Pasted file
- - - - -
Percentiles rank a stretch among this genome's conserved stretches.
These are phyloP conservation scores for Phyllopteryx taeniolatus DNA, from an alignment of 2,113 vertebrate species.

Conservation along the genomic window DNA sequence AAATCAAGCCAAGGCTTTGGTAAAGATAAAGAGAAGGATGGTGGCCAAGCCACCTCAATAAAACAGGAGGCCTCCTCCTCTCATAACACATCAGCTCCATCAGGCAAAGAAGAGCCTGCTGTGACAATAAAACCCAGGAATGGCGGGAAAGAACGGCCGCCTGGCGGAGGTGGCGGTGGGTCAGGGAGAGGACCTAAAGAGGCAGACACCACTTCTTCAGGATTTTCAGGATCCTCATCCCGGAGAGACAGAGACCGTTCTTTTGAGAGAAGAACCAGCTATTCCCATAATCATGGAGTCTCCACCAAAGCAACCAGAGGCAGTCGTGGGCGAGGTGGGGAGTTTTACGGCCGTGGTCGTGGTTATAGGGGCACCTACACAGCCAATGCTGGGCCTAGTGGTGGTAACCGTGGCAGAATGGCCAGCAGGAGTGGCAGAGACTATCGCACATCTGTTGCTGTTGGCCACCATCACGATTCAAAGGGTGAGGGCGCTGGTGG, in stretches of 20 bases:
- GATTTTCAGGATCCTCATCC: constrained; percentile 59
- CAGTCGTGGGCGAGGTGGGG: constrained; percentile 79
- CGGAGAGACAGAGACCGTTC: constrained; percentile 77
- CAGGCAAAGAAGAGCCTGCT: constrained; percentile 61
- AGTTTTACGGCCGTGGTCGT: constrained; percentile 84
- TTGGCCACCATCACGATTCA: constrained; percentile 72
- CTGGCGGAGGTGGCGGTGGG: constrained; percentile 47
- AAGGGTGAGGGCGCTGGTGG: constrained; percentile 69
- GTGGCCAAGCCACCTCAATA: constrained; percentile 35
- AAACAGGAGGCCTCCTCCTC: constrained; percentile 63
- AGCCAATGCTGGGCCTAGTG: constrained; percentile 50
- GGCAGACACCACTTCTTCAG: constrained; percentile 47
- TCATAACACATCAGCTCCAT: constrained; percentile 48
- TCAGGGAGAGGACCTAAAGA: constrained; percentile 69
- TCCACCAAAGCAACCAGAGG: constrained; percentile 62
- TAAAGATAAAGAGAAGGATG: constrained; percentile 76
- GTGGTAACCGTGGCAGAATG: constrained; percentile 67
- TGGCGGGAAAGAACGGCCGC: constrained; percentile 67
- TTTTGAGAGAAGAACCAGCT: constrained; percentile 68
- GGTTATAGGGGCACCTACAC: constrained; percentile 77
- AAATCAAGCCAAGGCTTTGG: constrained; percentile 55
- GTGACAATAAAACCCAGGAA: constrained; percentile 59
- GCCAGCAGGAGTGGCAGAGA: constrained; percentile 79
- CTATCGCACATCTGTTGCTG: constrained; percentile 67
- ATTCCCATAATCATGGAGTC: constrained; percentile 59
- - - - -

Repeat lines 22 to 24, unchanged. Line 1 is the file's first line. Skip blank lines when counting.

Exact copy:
- TTTTGAGAGAAGAACCAGCT: constrained; percentile 68
- GGTTATAGGGGCACCTACAC: constrained; percentile 77
- AAATCAAGCCAAGGCTTTGG: constrained; percentile 55